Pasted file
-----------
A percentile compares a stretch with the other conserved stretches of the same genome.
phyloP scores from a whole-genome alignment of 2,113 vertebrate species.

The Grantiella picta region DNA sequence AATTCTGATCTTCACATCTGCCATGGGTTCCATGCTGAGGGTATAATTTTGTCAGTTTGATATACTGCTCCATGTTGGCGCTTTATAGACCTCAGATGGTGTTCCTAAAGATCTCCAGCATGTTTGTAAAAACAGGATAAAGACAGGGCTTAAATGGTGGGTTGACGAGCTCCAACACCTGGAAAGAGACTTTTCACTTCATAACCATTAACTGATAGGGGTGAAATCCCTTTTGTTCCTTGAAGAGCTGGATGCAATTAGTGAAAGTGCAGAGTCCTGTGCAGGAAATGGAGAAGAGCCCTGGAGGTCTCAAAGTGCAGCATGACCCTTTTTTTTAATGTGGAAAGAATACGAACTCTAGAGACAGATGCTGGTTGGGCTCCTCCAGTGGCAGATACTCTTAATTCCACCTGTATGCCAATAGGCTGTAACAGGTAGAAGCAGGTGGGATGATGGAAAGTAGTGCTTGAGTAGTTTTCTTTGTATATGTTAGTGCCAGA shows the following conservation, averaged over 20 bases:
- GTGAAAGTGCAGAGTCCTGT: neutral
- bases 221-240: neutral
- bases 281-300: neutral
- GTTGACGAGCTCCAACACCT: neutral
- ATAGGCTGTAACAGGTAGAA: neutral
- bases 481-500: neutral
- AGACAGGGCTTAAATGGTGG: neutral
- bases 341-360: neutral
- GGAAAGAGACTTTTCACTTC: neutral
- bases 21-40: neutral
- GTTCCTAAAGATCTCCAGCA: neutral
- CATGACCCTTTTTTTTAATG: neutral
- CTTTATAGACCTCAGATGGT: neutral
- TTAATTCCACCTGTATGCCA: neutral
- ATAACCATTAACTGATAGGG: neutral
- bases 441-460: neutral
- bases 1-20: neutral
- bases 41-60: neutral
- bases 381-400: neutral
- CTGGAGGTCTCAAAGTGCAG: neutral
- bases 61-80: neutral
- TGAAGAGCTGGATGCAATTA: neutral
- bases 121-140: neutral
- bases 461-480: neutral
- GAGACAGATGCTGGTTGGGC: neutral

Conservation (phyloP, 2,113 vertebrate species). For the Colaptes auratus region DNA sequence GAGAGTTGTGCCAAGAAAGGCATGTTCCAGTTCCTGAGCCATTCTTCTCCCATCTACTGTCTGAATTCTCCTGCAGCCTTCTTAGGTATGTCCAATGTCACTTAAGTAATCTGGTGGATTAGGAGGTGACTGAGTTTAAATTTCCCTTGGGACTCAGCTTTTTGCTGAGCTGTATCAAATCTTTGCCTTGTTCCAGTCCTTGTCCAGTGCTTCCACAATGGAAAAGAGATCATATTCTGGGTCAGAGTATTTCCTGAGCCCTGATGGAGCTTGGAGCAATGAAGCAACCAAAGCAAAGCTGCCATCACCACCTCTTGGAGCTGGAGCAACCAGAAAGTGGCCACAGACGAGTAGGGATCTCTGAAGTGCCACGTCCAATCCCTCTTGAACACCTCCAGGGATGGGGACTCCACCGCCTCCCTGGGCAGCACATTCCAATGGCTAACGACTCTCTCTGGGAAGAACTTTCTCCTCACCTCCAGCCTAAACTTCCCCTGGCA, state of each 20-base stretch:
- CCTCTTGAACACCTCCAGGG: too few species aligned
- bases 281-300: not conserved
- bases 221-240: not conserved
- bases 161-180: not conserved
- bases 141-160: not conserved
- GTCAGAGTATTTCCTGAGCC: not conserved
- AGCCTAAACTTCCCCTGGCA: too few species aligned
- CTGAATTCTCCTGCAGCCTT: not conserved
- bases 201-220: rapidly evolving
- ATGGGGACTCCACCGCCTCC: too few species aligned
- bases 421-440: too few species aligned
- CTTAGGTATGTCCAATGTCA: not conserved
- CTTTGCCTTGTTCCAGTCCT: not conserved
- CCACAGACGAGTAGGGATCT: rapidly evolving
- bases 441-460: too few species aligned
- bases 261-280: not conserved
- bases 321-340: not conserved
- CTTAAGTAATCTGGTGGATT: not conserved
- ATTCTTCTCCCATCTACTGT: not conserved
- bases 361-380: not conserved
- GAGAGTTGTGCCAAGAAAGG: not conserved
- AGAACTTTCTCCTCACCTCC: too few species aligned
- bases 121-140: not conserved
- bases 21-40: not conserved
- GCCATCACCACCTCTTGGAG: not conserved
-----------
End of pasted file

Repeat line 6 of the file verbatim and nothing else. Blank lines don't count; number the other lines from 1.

- bases 281-300: neutral